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Bingham Junction Case Study


Superfund site doesn’t exactly sound like welcome home, but one Utah city is changing that. The
Bingham Junction development in Midvale sits on a slag pile. What once was a smelter is now a shelter for many families. “It’s a wonderful thing,” says Ray Limb, Midvale City, Superfund site coordinator. “We have apartments, town homes, condos, twin homes, light industrial, retail stores and businesses. We have a lot going on.”

The same wasn’t true a decade ago. The aftermath of smelters: slag, wastewater and dry cleaning
chemicals, existed on the site. Heavy metals such as lead and arsenic left a potentially toxic land mine
on the east banks of the Jordan River where not even spiders wanted to crawl. “That property sat
vacant for years,” says Chris Wright, Baseline regional sales manager. “It’s neat to see an area that was
deemed contaminated be developed with nice, high-end, multi-family and commercial properties.”

“The Baseline system is extremely valuable. If it didn’t work, we wouldn’t use it.”

-Ray Limb, Superfund Site Coordinator,
Midvale City


Clean up started in 2005. Put simply, the waste wasn’t moved off site. It was redistributed and covered with clean soil. The site was removed from the National Priorities List in 2006, development started in 2008 and now the EPA has a new poster child. “We are the EPA’s first site in United States that has been done this way,” Limb says. “We are a poster site and I’m the only full-time site development coordinator in the country through an EPA grant.”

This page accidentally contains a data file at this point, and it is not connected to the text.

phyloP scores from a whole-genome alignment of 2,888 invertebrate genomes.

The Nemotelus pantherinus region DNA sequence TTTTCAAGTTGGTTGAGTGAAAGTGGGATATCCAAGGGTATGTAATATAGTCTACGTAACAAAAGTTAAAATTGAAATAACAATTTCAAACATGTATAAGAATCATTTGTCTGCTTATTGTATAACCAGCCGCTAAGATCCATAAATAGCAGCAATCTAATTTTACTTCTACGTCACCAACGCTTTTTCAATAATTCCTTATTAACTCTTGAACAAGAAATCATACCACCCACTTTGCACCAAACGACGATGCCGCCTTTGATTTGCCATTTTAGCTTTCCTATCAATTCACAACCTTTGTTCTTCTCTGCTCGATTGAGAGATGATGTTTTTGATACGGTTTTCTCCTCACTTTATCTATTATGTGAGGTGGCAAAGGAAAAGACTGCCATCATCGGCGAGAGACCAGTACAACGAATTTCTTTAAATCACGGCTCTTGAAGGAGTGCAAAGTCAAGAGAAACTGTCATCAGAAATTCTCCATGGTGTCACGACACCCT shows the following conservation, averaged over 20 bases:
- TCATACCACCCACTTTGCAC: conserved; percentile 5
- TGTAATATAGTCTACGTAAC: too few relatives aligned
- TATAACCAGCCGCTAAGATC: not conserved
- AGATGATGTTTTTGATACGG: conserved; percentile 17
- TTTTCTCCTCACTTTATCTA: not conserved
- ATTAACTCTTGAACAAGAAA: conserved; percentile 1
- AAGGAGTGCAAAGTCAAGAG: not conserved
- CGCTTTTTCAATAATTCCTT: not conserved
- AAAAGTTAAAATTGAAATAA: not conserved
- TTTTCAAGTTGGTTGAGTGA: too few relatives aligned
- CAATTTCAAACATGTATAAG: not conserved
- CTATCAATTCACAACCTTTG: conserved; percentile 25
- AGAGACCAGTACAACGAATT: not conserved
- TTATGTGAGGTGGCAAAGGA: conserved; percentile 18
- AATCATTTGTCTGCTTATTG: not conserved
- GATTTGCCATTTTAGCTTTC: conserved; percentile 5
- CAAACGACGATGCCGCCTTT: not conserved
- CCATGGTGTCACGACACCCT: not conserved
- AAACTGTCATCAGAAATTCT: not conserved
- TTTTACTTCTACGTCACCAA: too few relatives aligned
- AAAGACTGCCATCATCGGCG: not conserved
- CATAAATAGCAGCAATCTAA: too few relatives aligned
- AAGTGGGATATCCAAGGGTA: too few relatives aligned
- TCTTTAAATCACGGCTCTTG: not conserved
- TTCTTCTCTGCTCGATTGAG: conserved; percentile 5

Keeping all of the contamination under a clean cap requires precise control over water flow. That’s where Baseline comes in. “The site is unique in that it is developing on top of contamination,” Wright says. “It raised flags for developers, but raised an opportunity for Baseline. Baseline technology monitors the amount of moisture in the ground and there are limits. At a certain level, the system shuts off and won’t allow irrigation until the soil dries out.”

Sensors on the property are buried at two different depths. The system shuts off if too much moisture is collected at either depth. “The Baseline system is extremely valuable,” Limb says. “If it didn’t work, we wouldn’t use it. It’s an expensive system, but it saves us a lot in the long run. We’re protecting the requirements of keeping increased contamination out of the river.”

The risk to the river, and anyone on the development, would put some site managers in a constant state of worry, but Limb wears the weight of responsibility with confidence. “It doesn’t make me nervous because it works and anyway I’m too old to be nervous,” Limb says. “I just make sure everyone and everything works as it should. It’s when you let things slide that you have to worry.”

It takes diligence to get a Superfund site to the usable stage and now the poster child of possibility is proving you can do something great with a lot of nothing good in the ground. “We know there are a lot of contaminated, polluted sites undeveloped in the West,” Wright says. “This provides an alternative to architects and developers that’s more cost effective and environmentally friendly. There is significant potential here.”